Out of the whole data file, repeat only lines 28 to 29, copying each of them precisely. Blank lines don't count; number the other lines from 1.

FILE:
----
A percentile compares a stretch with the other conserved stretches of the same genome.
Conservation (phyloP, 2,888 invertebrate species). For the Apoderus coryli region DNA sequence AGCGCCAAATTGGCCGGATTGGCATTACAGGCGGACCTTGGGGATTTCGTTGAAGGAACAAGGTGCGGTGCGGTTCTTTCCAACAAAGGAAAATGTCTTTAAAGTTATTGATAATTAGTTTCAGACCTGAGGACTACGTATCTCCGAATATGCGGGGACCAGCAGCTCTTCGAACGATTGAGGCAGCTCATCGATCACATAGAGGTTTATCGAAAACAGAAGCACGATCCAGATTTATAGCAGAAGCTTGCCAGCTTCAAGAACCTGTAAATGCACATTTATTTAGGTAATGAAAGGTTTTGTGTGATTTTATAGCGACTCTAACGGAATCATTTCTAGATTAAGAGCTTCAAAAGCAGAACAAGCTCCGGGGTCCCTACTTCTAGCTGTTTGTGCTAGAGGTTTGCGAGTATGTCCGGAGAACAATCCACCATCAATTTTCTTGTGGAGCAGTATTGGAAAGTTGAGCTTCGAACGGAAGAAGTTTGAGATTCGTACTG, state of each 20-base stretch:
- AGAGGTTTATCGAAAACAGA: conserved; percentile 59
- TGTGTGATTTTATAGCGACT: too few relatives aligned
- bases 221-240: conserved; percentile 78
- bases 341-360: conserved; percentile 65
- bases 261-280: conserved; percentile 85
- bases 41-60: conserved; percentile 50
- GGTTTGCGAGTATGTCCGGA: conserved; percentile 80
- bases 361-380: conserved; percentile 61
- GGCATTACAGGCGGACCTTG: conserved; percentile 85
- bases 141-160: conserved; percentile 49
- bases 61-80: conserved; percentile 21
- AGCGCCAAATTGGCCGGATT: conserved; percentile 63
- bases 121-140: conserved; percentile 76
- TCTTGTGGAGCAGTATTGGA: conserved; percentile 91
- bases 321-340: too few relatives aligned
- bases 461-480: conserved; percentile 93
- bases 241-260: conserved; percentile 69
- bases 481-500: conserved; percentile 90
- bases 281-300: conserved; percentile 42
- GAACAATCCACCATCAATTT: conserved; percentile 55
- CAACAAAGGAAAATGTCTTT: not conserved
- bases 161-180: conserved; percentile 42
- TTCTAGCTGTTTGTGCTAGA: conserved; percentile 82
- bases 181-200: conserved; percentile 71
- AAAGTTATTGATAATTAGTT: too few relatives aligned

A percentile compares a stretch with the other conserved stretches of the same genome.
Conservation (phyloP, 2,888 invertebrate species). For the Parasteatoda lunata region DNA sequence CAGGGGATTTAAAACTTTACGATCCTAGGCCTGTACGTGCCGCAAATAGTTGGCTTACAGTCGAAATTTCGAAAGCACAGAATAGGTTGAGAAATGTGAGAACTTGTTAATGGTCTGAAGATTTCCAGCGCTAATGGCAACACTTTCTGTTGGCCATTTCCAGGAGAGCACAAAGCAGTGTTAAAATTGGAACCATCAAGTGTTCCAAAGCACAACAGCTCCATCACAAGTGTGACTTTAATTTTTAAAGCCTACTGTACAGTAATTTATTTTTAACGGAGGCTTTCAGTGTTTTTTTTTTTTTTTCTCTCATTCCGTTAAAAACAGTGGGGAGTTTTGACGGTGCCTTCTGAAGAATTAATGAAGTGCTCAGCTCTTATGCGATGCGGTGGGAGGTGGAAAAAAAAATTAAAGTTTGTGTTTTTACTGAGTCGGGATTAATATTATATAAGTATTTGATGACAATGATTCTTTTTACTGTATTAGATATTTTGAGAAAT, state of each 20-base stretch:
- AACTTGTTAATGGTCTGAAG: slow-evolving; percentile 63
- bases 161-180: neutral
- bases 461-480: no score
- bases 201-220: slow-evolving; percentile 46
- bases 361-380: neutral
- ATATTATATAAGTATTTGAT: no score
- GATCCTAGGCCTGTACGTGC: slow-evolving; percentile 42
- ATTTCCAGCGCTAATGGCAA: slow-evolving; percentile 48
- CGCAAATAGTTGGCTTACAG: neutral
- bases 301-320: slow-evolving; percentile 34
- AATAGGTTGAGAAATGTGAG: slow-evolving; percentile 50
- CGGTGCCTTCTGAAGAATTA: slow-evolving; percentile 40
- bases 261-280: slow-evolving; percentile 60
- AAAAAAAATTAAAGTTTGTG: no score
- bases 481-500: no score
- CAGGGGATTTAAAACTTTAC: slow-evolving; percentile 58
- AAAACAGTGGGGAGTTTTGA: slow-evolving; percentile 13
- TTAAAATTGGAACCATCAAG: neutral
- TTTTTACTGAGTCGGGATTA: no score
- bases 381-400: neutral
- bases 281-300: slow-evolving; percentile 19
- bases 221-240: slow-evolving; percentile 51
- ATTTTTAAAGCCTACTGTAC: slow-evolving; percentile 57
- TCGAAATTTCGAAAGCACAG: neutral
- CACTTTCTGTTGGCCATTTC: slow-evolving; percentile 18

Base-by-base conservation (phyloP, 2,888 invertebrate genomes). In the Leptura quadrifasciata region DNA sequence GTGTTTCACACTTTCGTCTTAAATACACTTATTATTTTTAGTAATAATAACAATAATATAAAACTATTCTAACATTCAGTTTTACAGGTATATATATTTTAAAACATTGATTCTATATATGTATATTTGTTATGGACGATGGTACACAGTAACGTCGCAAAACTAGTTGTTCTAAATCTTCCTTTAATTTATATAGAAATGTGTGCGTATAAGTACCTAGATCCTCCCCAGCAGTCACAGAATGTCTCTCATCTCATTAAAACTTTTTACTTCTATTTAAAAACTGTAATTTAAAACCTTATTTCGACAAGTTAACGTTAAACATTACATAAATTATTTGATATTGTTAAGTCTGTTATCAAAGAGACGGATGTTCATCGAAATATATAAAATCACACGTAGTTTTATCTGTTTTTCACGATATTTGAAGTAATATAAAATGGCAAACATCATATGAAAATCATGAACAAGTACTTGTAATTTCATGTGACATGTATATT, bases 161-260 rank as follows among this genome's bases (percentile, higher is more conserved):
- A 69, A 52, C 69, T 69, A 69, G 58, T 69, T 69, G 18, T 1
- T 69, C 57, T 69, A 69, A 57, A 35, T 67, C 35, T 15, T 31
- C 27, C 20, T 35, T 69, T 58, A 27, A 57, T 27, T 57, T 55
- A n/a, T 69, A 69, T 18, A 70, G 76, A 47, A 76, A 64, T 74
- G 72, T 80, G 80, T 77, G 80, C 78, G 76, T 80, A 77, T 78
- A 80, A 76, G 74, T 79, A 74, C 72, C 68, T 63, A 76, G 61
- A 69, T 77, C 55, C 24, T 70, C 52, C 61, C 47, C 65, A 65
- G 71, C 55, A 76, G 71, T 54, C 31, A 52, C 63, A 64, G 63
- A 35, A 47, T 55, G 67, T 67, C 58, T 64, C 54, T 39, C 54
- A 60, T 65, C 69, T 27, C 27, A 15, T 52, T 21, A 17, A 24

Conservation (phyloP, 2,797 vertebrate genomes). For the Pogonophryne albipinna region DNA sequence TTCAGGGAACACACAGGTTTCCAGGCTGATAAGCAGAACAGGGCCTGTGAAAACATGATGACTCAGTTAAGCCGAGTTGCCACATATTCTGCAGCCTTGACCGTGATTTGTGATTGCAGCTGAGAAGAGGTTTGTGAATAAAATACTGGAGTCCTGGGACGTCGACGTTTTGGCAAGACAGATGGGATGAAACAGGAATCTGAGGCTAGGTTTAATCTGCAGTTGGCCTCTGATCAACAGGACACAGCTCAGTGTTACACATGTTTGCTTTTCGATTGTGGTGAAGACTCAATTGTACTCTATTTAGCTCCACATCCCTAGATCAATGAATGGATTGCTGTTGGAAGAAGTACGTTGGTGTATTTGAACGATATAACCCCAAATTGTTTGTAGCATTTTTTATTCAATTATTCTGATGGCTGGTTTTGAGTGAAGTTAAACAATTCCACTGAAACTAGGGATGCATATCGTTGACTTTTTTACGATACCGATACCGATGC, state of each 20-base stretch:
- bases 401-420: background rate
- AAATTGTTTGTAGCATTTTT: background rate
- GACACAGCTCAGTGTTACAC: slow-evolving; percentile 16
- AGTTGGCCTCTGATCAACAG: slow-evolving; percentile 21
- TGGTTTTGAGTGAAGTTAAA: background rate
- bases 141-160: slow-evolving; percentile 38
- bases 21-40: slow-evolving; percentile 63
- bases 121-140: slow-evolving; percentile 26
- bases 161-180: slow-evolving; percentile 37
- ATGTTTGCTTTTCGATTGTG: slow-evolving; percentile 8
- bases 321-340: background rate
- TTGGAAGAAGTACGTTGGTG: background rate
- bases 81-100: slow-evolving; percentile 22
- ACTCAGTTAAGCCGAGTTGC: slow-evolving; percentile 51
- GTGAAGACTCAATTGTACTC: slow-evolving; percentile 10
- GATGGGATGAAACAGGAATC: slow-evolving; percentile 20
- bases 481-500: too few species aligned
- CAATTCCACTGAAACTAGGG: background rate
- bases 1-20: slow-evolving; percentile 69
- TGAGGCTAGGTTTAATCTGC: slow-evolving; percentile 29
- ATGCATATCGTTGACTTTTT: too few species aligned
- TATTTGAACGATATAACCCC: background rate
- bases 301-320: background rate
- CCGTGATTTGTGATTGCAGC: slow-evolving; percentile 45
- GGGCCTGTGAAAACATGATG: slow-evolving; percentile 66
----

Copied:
A percentile compares a stretch with the other conserved stretches of the same genome.
Conservation (phyloP, 2,888 invertebrate species). For the Parasteatoda lunata region DNA sequence CAGGGGATTTAAAACTTTACGATCCTAGGCCTGTACGTGCCGCAAATAGTTGGCTTACAGTCGAAATTTCGAAAGCACAGAATAGGTTGAGAAATGTGAGAACTTGTTAATGGTCTGAAGATTTCCAGCGCTAATGGCAACACTTTCTGTTGGCCATTTCCAGGAGAGCACAAAGCAGTGTTAAAATTGGAACCATCAAGTGTTCCAAAGCACAACAGCTCCATCACAAGTGTGACTTTAATTTTTAAAGCCTACTGTACAGTAATTTATTTTTAACGGAGGCTTTCAGTGTTTTTTTTTTTTTTTCTCTCATTCCGTTAAAAACAGTGGGGAGTTTTGACGGTGCCTTCTGAAGAATTAATGAAGTGCTCAGCTCTTATGCGATGCGGTGGGAGGTGGAAAAAAAAATTAAAGTTTGTGTTTTTACTGAGTCGGGATTAATATTATATAAGTATTTGATGACAATGATTCTTTTTACTGTATTAGATATTTTGAGAAAT, state of each 20-base stretch: